On Tuesday, June 16, South Africa commemorated Youth Day. Forty-four years since the Soweto uprisings, the day remains a poignant reminder that South’s Africa’s hard-won freedom is etched in blood of young martyrs. We can only pay forward their sacrifices by continuing to expand the frontiers of freedom and opportunity for the young people of South Africa. To honour them, we must work together to build a South Africa that is truly united, non-racial, non-sexist, equal, and prosperous.
South Africa’s youth remains the best hope for our country. They carry the dreams of the nation and are the quintessential agents of change. Our government sees the youth demographic not as a weight or burden, but as a resource, as an asset, and a dividend for socio-economic development. To realise the full potential of our youth, the government of KwaZulu-Natal (KZN) is unrelenting in mainstreaming youth development and empowerment. We are ensuring that departments have set aside 35% of their budgets to procure from youth, women, and people with disability.
We believe that through a small, medium-sized and microenterprise (SMME) revolution, we will be able to fuel economic growth and create employment. The province of KZN is the first to introduce a Youth Empowerment Fund which provides dedicated funding to SMMEs and cooperatives owned by the youth. In October 2019, we provided just over R71-million to 55 youth-owned businesses. When we launched the Youth Fund, Absa also supported this initiative by providing R500-million in a soft-loans programme towards SMMEs working with government. To date, 51 SMMEs have been supported to the value of R158-million, and 65% of recipients are African female and 60% are youth. KZN has again set aside R50-million for the 2020/21 financial year to support youth-owned enterprises.
We have also created instruments for microfinance in every district of KZN to support small businesses and boost job creation. Through the Department of Economic Development, Tourism and Environmental Affairs (EDTEA), government has transferred R15.9-million to Ithala to ensure the support of SMMEs and cooperatives in the cleaning detergents sector. Ithala also disbursed R226-million in business loans which resulted in the creation of 546 new businesses and 3 284 jobs during the 2019/20 financial year. Through the Enterprise Development Fund and Ithala Development Finance, R274-million was spent to support SMMEs and co-ops. This translated to 574 new businesses and a total of 3 683 jobs. Of these, 153 are owned by women and 274 are youth-owned enterprises.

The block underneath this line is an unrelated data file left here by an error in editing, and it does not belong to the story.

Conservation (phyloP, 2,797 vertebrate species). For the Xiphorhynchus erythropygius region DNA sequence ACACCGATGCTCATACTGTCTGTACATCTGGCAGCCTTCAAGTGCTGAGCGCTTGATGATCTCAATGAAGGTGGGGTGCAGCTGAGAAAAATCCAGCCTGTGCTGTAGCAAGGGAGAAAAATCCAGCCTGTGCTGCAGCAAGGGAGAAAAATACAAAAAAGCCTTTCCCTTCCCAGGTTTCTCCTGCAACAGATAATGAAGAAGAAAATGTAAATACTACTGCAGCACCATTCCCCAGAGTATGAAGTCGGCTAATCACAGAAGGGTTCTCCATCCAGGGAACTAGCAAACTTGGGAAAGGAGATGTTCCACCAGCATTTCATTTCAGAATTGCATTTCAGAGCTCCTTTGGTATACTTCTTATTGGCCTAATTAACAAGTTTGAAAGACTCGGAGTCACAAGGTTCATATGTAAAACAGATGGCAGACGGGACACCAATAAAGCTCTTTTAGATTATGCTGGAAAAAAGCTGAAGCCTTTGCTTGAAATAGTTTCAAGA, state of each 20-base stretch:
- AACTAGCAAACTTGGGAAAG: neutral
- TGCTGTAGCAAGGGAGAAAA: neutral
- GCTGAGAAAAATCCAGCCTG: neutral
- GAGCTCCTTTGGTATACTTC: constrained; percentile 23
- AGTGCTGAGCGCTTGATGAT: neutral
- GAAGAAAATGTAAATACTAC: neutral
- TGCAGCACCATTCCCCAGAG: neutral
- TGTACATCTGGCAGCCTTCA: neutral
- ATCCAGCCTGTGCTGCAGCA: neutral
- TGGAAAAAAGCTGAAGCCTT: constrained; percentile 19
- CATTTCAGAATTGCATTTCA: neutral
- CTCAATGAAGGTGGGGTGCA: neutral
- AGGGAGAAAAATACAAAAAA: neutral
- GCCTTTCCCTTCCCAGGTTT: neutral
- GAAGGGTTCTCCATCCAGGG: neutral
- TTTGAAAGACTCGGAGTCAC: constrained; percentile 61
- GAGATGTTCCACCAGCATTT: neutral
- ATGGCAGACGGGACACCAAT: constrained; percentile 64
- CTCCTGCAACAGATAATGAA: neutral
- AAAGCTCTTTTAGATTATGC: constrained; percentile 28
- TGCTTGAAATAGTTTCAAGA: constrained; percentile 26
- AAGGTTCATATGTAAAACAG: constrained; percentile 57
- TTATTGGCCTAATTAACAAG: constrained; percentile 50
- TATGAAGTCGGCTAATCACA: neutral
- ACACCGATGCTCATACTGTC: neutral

We call on the youth to get involved in agriculture and agro-processing to realise the full potential of this strategic sector. We have a vision of making agriculture a game changer and a catalyst for radical economic transformation. The Department of Agriculture and Rural Development is rolling out a Youth Strategy, and all empowerment initiatives targeting the youth are housed under the Department’s Inkunzi Isematholeni Programme.
The provincial Department of Transport is also empowering youth-owned entities for materials sourcing for construction in line with its iGula programme. Under its National Youth Service, 850 young people will be trained on accredited modules in the 2020/21 financial year and 50 learners will be trained on bricklaying apprenticeship through the Zibambele programme. The department is also partnering with the NYDA to train 6 000 Zibambele beneficiaries on business management and entrepreneurial skills. In this regard, we fully support government’s decision that entrepreneurship must be taught in our schools.